Michael laughed and Frank kind of smiled through his cigar. “That’s horrible. Don’t do that.”
Somewhere in the next few minutes, Michael and I thought it would be a great idea for him to follow-up my phone call. At this point, my mother turned off her cell and it went straight into her voicemail.
“Um, yes hello, I am here with the very beautiful and talented, [StarFire] and wanted to let you know that I think you are a complete fucking cunt. Now, you can go and fuck yourself. Goodnight,” he said, in a very polite, matter-of-fact kind of way.
We laughed. We laughed to keep my heart from sagging.
“Alright, give me your mother’s number,” Frank asked.
“You are going to call?” I asked.
“No. Never. I am just going to hold on to it in case of an emergency.”
I wondered what would happen if I was in a car accident, or raped and killed. Frank would call my parents and what would they do. Would they come? Would it fix things? Or would they say, “She’s not our daughter,” or “She had it coming, the drunk,” or would they just hang up. They haven’t done the right thing so far, why would they start now?
First thing in the morning, I felt hung-over and immediately bad about the drunk dialing. “We shouldn’t have done that,” I said, with smudged eyeliner and snagged morning hair.
“Probably not,” Michael said, “but what they did to you was much worse.”
My parents abandoned me. I tell myself it doesn’t mean as much when you are an adult. After the age of 30, you should be fine getting kicked out, with three dogs and no place to stay. You don’t need a mother or father anymore, you are your own person. The fact is, no matter how old are you, you need your mommy.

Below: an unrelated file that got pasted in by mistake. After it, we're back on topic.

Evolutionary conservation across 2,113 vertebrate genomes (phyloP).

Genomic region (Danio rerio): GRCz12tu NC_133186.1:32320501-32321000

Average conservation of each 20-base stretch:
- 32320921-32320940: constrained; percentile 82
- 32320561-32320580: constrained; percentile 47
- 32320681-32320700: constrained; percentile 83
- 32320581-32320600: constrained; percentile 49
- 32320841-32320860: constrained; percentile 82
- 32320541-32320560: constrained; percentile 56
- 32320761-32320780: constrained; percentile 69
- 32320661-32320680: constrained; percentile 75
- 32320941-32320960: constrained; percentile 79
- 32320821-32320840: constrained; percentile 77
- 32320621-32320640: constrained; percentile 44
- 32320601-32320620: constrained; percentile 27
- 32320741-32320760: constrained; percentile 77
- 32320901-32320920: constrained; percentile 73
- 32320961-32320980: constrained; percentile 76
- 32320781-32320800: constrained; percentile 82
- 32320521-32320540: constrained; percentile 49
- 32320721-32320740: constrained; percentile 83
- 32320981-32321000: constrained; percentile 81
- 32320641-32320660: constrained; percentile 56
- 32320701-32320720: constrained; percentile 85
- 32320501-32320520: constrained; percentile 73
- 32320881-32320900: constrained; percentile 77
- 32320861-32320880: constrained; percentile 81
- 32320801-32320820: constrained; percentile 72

Maybe that is why my mother got the brunt of the midnight phone calls. I didn’t care to interact at all with my father- the man who made me uncomfortable as a child with his unpredictable temperament and bizarre post-Vietnam War behavior. He was the one who smashed my nose in at the dinner table when I was 13 because I smacked my lips too loudly in imitation. I couldn’t stand how they ate at the dinner table. My nose bled for 5 minutes and I screamed in horror thinking it would never stop bleeding. He was the one who dragged me into the bathroom by my hair and told my mother to check to see if I was still a virgin because I was late coming home from school. He repeatedly kicked me out of the house in middle-school and high-school for acting out, for being moody, for sleeping too long. He kicked my boombox apart for playing music too loud.
My mother was supposed to protect me. “Mother is the name for God in the lips and hearts of little children.”
I always crept back up my parents’ doorstep and mended things. I knew the only way to get out of that suburb and get into a four-year-college was to do it using my parents’ as a springboard.
They suggested I move in with my high school boyfriend. Even at 17, I had visions of working at the mall, going to the movies every Friday as a retreat, eating at strip malls. I didn’t belong in that suburb and, maybe even then, I knew I didn’t belong with my boyfriend. I loved him, but there was more for me out there. So I soothed my parents when I needed to, ducked my head and worked my ass off until I turned 18. Once they dropped me off at that four-year-college in Olympia, WA, I was free.
Then why did I move back when I was 34? Didn’t I remember the tension, the strained mealtime conversation, the nervous pacing, judgement and irritation with little things, like my bursts of singing? Didn’t I remember that I resented them?
The quick answer is no, I didn’t. After I moved out at 18, I loyally visited my parents. For the last 15 years, I called my mother almost every day. The one Christmas I spent away from her, she cried on my voicemail. I was faithful, anyway. Children always are.